Oakland Warehouse Fire Death Toll Rises to 24, More Expected

Firefighters assess the scene where a fire tore through a warehouse party early Saturday, Dec. 3, 2016 in Oakland
Virginie Goubierv/AFP/Getty Images

Firefighters assess the scene where a fire tore through a warehouse party early Saturday, Dec. 3, 2016 in Oakland. 

The death toll in a fire that tore through an Oakland, Calif. warehouse during a dance-music party is up to 24 and expected to rise, officials announced at a press conference Sunday morning.

With only 20 percent of the building searched at this point in a round-the-clock effort, Alameda County Sheriff Ray Kelly says the number of victims will increase. The 24 total includes the nine victims previously announced.

Kelly says three families have officially been notified so far, and no victims names have been confirmed to media. He expects some names to be announced Sunday (Dec. 4). Kelly added that Oakland officials have personally met with every family awaiting news on their loved ones.

The remains of the 24 have been removed from the building, officials say.

Fire Chief Melinda Drayton says the cause of the fire is still under investigation "We don't believe we've gotten close to the point of origin of the fire," she says.

The fire is not under criminal investigation.

The converted warehouse was known as the "Ghost Ship" and has been described as a maze-like warren of artist studios. According to a statement, on November 13 the city received complaints of blight and unpermitted interior construction at the building and four days later a building inspector visited the property and verified the complaint but could not gain access to the building to confirm the unpermitted-construction complaint. The investigation is ongoing.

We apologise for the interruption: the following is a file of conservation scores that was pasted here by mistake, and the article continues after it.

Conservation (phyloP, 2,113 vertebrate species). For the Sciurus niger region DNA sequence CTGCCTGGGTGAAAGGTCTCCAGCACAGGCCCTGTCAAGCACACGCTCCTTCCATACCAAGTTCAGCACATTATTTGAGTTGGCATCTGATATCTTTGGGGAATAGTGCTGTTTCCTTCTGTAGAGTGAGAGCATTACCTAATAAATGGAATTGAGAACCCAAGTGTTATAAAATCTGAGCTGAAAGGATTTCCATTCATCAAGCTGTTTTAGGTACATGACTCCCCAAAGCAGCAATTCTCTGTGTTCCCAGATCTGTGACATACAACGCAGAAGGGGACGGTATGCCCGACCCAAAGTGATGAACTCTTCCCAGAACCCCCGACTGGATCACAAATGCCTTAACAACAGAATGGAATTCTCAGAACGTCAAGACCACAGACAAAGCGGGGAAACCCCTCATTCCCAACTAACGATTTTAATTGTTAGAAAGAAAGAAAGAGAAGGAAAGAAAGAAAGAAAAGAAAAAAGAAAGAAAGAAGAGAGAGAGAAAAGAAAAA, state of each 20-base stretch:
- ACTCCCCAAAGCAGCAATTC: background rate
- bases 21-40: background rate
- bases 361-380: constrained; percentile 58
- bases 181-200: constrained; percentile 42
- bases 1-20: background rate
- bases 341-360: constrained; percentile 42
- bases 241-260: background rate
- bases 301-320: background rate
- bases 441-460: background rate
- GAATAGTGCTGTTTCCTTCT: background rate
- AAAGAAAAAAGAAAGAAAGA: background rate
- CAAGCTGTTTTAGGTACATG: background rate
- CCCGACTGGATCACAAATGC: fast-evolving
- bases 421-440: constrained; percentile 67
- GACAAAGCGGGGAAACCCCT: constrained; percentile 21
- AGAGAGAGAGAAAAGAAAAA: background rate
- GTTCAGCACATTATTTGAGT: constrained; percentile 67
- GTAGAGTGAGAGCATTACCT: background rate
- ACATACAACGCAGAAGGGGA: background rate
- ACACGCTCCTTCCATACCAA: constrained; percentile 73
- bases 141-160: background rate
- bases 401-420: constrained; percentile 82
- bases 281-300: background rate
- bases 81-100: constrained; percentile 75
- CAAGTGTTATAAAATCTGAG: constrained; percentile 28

Drayton called the fire the most deadly in her 19-year career, adding that the mood among her team is somber.

"This is the most deadly fire in Oakland's fire history that I'm aware of, I've been in for 19 years and consider myself a veteran," she says. "It is tragic to watch so many people perish from a fire fatality in front of your eyes and have to be stoic in your job."

Drayton says the excavation is being carried out "literally bucket by bucket in a methodical, thoughtful, mindful, and compassionate way." She anticipates at least a few more days using the same approach. "This will be a long and arduous process," Drayton says.

Another press conference is scheduled for Sunday at 11 a.m. PT.


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